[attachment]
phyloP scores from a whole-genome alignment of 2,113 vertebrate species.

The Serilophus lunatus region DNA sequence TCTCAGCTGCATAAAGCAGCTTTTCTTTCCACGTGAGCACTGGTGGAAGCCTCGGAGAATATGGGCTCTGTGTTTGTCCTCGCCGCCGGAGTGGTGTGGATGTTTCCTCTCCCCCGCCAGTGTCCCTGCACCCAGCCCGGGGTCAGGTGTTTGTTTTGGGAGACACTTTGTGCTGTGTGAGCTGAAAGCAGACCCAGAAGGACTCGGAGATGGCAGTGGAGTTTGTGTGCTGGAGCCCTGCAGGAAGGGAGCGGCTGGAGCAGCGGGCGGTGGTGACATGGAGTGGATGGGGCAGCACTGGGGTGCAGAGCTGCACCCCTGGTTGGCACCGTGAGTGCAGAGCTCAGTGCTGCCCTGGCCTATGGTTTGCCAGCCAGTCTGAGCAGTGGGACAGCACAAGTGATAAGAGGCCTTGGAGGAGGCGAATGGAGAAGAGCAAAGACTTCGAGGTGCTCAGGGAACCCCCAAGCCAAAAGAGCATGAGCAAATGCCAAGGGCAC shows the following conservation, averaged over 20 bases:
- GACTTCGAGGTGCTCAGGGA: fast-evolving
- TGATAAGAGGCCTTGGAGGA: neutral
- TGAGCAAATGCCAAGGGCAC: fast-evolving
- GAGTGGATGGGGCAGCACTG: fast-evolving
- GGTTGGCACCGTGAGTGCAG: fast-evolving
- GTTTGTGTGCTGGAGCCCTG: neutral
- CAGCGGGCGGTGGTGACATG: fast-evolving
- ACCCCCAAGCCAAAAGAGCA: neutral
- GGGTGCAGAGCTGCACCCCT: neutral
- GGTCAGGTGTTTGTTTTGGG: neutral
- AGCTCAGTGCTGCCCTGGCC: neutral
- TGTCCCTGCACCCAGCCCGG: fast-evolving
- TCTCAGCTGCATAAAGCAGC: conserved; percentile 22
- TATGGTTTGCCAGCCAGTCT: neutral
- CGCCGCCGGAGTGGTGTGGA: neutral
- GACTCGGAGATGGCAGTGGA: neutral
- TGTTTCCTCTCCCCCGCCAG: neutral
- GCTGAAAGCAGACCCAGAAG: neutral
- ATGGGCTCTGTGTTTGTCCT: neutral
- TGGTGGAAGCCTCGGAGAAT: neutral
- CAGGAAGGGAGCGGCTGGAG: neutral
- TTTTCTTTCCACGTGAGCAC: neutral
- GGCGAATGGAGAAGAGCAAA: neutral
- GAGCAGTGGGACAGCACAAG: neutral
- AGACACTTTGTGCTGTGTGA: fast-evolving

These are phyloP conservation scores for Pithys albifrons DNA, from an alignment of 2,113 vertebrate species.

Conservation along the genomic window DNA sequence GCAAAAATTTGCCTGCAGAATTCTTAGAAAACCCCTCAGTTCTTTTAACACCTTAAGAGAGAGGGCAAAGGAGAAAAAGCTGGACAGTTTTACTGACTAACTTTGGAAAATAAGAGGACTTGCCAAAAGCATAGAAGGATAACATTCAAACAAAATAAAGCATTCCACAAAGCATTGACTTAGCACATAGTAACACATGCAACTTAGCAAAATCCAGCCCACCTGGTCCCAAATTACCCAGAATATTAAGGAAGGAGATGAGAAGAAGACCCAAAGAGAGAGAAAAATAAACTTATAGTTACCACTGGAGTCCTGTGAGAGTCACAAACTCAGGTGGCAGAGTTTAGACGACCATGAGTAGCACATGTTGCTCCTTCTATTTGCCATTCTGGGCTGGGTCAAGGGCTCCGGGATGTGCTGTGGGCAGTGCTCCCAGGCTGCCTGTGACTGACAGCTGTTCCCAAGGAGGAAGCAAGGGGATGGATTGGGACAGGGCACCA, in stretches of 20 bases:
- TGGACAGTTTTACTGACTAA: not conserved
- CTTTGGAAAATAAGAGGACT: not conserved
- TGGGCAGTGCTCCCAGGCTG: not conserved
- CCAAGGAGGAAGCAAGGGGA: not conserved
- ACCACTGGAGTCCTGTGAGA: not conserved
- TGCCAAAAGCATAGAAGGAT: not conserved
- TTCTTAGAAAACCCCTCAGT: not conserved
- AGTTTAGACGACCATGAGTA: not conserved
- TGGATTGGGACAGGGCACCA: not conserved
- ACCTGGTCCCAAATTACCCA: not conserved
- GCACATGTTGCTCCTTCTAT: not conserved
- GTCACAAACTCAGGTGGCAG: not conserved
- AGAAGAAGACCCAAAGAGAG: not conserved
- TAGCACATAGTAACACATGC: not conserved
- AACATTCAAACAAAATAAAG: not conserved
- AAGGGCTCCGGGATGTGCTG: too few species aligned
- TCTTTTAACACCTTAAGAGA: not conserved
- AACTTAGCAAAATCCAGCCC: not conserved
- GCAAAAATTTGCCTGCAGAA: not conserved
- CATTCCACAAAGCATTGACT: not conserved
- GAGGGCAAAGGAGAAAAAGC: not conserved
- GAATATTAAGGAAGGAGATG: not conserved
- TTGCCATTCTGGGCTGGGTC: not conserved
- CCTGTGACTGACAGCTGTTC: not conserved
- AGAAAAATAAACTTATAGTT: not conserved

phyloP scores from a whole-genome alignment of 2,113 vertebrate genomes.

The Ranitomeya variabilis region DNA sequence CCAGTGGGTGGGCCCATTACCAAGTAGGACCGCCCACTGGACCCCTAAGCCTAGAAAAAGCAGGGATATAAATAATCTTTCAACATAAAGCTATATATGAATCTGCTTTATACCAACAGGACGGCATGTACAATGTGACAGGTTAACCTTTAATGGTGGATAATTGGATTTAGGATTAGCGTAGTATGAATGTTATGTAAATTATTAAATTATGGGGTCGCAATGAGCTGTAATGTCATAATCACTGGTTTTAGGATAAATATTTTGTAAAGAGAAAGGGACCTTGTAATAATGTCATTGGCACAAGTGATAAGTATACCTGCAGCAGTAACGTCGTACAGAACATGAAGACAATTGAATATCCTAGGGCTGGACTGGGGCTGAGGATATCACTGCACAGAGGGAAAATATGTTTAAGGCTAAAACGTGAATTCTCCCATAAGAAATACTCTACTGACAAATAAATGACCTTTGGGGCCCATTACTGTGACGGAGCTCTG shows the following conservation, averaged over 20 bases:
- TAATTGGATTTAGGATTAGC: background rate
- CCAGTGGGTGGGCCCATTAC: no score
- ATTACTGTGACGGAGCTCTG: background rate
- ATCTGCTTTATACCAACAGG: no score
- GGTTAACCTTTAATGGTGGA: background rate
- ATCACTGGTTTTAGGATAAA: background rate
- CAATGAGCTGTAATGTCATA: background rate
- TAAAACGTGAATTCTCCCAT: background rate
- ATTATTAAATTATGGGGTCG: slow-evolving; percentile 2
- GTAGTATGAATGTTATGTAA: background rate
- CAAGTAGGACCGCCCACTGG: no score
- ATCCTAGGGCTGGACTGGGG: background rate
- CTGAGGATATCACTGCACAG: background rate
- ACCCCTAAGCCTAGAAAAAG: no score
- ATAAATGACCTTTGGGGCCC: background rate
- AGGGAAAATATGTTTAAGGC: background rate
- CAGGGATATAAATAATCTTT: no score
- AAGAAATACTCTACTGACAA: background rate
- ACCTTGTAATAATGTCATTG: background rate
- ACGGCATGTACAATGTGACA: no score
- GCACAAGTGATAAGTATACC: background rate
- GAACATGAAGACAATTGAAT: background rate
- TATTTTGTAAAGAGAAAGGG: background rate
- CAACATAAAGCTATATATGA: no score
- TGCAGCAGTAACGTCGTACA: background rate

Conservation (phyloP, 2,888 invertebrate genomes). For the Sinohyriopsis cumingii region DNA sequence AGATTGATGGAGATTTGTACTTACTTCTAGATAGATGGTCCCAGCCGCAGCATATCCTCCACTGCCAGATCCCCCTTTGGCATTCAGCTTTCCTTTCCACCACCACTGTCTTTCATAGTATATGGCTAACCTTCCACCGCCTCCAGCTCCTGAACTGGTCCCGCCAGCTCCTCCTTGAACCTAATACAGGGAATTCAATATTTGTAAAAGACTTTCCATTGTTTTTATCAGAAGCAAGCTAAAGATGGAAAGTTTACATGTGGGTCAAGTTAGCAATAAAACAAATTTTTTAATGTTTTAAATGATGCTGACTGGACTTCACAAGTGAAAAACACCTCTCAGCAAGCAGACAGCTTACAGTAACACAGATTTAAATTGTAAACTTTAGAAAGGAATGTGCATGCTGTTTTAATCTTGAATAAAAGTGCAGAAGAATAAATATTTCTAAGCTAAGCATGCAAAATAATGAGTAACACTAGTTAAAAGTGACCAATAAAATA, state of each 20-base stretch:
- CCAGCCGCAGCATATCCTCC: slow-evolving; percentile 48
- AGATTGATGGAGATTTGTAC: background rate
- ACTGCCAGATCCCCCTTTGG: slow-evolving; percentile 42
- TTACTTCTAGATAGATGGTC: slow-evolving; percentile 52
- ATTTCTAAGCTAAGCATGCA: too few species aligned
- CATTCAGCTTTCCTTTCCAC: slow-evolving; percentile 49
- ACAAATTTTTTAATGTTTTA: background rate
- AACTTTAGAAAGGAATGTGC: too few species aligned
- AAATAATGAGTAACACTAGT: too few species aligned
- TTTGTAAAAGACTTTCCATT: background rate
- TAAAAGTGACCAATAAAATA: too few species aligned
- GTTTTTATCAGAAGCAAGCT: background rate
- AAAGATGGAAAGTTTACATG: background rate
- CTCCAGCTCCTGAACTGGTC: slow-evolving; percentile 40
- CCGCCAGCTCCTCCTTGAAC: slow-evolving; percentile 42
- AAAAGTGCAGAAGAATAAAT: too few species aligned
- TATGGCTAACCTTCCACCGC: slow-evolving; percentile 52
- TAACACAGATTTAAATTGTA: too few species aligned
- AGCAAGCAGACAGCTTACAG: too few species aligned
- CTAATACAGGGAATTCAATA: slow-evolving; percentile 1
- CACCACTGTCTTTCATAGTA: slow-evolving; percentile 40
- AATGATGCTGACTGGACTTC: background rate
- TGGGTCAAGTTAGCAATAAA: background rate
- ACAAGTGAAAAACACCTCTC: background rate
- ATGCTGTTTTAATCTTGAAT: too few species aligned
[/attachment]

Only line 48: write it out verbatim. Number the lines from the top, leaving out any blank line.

- GCAAAAATTTGCCTGCAGAA: not conserved